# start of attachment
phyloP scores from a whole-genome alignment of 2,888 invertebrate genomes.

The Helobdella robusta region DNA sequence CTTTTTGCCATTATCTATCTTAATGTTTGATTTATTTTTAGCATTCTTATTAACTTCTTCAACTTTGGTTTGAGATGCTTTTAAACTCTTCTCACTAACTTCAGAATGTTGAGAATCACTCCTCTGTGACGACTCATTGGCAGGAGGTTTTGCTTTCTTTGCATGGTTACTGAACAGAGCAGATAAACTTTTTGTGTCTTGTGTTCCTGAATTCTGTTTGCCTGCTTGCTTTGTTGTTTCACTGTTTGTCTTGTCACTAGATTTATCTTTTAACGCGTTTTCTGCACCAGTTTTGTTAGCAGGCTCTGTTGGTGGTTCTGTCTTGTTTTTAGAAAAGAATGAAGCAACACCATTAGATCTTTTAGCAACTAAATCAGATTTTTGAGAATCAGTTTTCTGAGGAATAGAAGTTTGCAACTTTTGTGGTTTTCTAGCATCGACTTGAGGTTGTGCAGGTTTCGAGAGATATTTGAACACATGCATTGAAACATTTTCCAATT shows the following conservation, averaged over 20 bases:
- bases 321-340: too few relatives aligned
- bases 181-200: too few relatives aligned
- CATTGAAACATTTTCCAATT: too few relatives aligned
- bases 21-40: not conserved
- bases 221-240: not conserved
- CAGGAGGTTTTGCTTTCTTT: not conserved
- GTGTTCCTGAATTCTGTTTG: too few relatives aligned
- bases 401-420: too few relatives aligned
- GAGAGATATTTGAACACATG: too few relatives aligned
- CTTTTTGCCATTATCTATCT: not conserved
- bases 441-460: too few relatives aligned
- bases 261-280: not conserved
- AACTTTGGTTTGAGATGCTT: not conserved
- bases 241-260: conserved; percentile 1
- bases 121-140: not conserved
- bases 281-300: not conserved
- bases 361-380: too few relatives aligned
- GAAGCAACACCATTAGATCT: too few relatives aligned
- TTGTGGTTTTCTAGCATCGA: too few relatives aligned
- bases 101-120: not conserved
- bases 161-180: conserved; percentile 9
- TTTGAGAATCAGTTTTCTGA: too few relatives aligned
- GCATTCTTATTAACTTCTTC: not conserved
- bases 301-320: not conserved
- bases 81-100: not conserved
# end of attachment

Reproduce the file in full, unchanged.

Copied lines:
phyloP scores from a whole-genome alignment of 2,888 invertebrate genomes.

The Helobdella robusta region DNA sequence CTTTTTGCCATTATCTATCTTAATGTTTGATTTATTTTTAGCATTCTTATTAACTTCTTCAACTTTGGTTTGAGATGCTTTTAAACTCTTCTCACTAACTTCAGAATGTTGAGAATCACTCCTCTGTGACGACTCATTGGCAGGAGGTTTTGCTTTCTTTGCATGGTTACTGAACAGAGCAGATAAACTTTTTGTGTCTTGTGTTCCTGAATTCTGTTTGCCTGCTTGCTTTGTTGTTTCACTGTTTGTCTTGTCACTAGATTTATCTTTTAACGCGTTTTCTGCACCAGTTTTGTTAGCAGGCTCTGTTGGTGGTTCTGTCTTGTTTTTAGAAAAGAATGAAGCAACACCATTAGATCTTTTAGCAACTAAATCAGATTTTTGAGAATCAGTTTTCTGAGGAATAGAAGTTTGCAACTTTTGTGGTTTTCTAGCATCGACTTGAGGTTGTGCAGGTTTCGAGAGATATTTGAACACATGCATTGAAACATTTTCCAATT shows the following conservation, averaged over 20 bases:
- bases 321-340: too few relatives aligned
- bases 181-200: too few relatives aligned
- CATTGAAACATTTTCCAATT: too few relatives aligned
- bases 21-40: not conserved
- bases 221-240: not conserved
- CAGGAGGTTTTGCTTTCTTT: not conserved
- GTGTTCCTGAATTCTGTTTG: too few relatives aligned
- bases 401-420: too few relatives aligned
- GAGAGATATTTGAACACATG: too few relatives aligned
- CTTTTTGCCATTATCTATCT: not conserved
- bases 441-460: too few relatives aligned
- bases 261-280: not conserved
- AACTTTGGTTTGAGATGCTT: not conserved
- bases 241-260: conserved; percentile 1
- bases 121-140: not conserved
- bases 281-300: not conserved
- bases 361-380: too few relatives aligned
- GAAGCAACACCATTAGATCT: too few relatives aligned
- TTGTGGTTTTCTAGCATCGA: too few relatives aligned
- bases 101-120: not conserved
- bases 161-180: conserved; percentile 9
- TTTGAGAATCAGTTTTCTGA: too few relatives aligned
- GCATTCTTATTAACTTCTTC: not conserved
- bases 301-320: not conserved
- bases 81-100: not conserved